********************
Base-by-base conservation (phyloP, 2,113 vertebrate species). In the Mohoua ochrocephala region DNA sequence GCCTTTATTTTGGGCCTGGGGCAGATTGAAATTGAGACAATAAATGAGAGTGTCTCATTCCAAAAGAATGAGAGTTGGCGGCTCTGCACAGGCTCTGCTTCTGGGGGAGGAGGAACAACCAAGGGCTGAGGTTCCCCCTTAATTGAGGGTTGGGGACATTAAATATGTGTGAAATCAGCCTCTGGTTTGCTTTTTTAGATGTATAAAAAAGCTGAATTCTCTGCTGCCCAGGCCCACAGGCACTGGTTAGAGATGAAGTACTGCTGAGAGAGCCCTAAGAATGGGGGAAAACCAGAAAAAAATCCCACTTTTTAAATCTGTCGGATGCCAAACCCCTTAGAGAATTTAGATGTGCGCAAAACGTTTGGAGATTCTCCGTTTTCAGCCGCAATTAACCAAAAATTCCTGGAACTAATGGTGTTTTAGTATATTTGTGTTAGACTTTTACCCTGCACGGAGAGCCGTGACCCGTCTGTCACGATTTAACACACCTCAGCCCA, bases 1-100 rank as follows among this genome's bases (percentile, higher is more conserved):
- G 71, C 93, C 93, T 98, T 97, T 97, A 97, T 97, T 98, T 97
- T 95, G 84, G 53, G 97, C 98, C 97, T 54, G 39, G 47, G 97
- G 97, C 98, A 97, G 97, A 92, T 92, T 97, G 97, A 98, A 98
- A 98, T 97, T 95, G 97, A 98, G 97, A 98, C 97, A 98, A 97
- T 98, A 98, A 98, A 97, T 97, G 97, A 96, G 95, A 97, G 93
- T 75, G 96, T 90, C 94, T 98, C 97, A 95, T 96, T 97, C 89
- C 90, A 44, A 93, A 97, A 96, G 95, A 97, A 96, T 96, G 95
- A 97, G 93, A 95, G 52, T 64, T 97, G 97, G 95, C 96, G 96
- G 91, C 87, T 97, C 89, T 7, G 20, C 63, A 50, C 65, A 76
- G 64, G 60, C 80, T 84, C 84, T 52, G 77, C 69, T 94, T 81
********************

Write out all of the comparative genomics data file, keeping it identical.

Base-by-base conservation (phyloP, 2,113 vertebrate species). In the Mohoua ochrocephala region DNA sequence GCCTTTATTTTGGGCCTGGGGCAGATTGAAATTGAGACAATAAATGAGAGTGTCTCATTCCAAAAGAATGAGAGTTGGCGGCTCTGCACAGGCTCTGCTTCTGGGGGAGGAGGAACAACCAAGGGCTGAGGTTCCCCCTTAATTGAGGGTTGGGGACATTAAATATGTGTGAAATCAGCCTCTGGTTTGCTTTTTTAGATGTATAAAAAAGCTGAATTCTCTGCTGCCCAGGCCCACAGGCACTGGTTAGAGATGAAGTACTGCTGAGAGAGCCCTAAGAATGGGGGAAAACCAGAAAAAAATCCCACTTTTTAAATCTGTCGGATGCCAAACCCCTTAGAGAATTTAGATGTGCGCAAAACGTTTGGAGATTCTCCGTTTTCAGCCGCAATTAACCAAAAATTCCTGGAACTAATGGTGTTTTAGTATATTTGTGTTAGACTTTTACCCTGCACGGAGAGCCGTGACCCGTCTGTCACGATTTAACACACCTCAGCCCA, bases 1-100 rank as follows among this genome's bases (percentile, higher is more conserved):
- G 71, C 93, C 93, T 98, T 97, T 97, A 97, T 97, T 98, T 97
- T 95, G 84, G 53, G 97, C 98, C 97, T 54, G 39, G 47, G 97
- G 97, C 98, A 97, G 97, A 92, T 92, T 97, G 97, A 98, A 98
- A 98, T 97, T 95, G 97, A 98, G 97, A 98, C 97, A 98, A 97
- T 98, A 98, A 98, A 97, T 97, G 97, A 96, G 95, A 97, G 93
- T 75, G 96, T 90, C 94, T 98, C 97, A 95, T 96, T 97, C 89
- C 90, A 44, A 93, A 97, A 96, G 95, A 97, A 96, T 96, G 95
- A 97, G 93, A 95, G 52, T 64, T 97, G 97, G 95, C 96, G 96
- G 91, C 87, T 97, C 89, T 7, G 20, C 63, A 50, C 65, A 76
- G 64, G 60, C 80, T 84, C 84, T 52, G 77, C 69, T 94, T 81